Pathological Changes and Pathogenic Mechanisms of Infectious Bursal Disease (IBD) in Chickens Infected with IBD Viruses of Different Pathogenicities
JARQ : Japan Agricultural Research Quarterly
Infectious bursal disease (IBD), a highly contagious immunosuppressive disease in young chickens, causes significant losses to the poultry industry worldwide. The pathological changes in IBD are reviewed in this study. Oral inoculation with 105.5 mean egg infective dose of a very virulent Ehime/91 IBD virus (IBDV) strain caused 40%-60% mortality in 3- to 4-week-old specific-pathogen-free chickens within 5 days postinoculation. In the acute phase, the virus produced severe necrotic and inflammatory lesions in the bursa of Fabricius (BF) and other lymphatic organs, bone marrow, and vital organs including the lungs. Under similar conditions, the classical virulent J1 strain caused no mortality and produced moderate to severe lesions in the BF and mild lesions in the thymus without damaging other organs. The antigenic variant-E strain caused no mortality and induced rapid BF atrophy without severe inflammatory lesions. IBD pathogenesis is determined by different pathogenicities among IBDV isolates and variable host factors. The pathogenicity of IBDV correlates with the replication efficiency of the virus in immature B cells and cells of the monocyte–macrophage lineage and the degree of systemic acute inflammatory reaction. Moreover, host factors including age, breed, and immune status are known to alter the clinical course of IBDV infection.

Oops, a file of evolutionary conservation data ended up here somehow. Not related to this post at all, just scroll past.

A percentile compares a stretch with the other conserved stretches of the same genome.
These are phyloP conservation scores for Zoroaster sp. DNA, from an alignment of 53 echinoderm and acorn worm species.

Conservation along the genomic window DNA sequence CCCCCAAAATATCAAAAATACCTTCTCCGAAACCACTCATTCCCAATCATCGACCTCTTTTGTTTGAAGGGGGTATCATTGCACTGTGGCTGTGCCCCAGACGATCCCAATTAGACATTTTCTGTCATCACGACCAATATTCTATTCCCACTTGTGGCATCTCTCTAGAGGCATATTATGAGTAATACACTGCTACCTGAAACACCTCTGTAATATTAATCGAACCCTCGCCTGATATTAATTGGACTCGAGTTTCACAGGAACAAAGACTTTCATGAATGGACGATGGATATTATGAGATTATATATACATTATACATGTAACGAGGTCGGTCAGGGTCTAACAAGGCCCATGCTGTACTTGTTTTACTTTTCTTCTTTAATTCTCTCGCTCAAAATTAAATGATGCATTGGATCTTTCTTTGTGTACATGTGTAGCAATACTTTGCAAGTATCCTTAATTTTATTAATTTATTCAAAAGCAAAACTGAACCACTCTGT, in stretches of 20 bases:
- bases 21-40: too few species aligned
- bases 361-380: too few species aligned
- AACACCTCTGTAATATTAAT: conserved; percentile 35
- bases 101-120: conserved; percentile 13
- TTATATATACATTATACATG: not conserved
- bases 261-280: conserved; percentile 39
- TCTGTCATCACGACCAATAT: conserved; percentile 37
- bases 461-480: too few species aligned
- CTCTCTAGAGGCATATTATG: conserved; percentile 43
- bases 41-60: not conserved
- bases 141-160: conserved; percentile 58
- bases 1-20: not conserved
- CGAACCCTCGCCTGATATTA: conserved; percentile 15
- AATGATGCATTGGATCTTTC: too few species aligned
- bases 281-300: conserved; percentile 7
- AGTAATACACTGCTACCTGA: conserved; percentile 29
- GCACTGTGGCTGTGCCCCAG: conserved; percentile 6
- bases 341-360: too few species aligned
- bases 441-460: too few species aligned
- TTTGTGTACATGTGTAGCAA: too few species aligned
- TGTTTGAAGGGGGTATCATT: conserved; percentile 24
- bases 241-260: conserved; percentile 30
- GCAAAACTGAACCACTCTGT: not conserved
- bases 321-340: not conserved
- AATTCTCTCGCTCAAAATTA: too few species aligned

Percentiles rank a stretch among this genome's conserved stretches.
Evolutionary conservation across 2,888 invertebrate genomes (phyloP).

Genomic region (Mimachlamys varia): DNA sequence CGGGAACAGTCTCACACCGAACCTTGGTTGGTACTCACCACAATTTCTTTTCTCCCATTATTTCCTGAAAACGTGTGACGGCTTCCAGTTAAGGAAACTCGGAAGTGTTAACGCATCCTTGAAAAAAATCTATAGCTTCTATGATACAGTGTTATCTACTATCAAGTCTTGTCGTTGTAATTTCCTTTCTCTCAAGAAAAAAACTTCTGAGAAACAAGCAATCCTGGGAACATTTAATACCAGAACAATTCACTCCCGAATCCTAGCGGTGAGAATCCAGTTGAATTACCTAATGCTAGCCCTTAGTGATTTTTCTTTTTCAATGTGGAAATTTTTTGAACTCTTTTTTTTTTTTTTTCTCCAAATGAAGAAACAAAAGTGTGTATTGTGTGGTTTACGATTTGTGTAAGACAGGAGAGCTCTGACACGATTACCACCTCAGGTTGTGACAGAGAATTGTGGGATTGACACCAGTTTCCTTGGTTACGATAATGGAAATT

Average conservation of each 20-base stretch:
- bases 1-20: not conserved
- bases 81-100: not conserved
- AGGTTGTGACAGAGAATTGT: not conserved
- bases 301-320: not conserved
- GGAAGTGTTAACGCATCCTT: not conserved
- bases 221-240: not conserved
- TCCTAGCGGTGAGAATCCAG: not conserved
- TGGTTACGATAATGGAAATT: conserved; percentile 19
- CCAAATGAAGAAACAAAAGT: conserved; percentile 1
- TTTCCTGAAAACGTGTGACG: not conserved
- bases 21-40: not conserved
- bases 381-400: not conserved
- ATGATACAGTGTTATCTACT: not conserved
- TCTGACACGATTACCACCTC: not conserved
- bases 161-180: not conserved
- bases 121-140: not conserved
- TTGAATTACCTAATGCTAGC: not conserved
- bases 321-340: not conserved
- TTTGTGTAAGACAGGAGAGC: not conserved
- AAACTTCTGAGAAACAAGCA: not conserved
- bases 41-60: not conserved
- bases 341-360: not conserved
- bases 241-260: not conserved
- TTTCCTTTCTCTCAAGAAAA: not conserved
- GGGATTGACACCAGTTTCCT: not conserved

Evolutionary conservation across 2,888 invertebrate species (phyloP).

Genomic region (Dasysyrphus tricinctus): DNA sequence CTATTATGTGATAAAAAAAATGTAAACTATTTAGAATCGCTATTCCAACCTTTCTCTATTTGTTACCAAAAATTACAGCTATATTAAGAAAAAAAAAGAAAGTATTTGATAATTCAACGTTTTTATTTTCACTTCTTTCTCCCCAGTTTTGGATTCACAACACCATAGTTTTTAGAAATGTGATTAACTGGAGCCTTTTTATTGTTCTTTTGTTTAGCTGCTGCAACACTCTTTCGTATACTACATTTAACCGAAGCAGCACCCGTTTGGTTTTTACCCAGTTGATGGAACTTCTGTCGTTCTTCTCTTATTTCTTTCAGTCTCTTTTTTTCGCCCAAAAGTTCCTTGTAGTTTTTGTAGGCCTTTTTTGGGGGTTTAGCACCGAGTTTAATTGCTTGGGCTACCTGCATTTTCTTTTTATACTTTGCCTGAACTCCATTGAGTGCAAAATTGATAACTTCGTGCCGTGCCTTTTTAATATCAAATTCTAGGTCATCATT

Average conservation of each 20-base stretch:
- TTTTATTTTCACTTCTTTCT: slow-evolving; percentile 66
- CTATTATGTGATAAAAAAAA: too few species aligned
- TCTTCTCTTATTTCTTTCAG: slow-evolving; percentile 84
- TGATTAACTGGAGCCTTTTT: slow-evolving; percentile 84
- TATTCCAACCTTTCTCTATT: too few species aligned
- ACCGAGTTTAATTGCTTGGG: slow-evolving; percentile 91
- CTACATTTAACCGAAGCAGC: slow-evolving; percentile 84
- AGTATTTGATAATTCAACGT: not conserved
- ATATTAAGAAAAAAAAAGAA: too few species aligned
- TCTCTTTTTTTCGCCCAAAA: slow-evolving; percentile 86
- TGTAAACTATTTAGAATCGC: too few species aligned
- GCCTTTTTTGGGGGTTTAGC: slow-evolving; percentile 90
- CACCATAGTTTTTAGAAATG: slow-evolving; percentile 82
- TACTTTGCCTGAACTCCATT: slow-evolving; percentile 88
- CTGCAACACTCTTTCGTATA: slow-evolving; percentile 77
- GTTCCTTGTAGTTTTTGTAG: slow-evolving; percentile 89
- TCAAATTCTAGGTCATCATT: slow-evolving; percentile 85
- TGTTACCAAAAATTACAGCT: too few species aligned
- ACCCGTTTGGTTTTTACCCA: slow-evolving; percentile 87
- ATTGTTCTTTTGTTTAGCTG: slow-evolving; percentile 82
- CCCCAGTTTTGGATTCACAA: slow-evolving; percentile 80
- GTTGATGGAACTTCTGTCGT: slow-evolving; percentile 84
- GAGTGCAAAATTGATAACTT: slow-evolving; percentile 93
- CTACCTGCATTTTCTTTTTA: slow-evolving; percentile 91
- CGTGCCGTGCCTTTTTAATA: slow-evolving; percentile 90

|著者キーワード||clinical signs gross lesions histopathology|
|公開者||Japan International Research Center for Agricultural Sciences|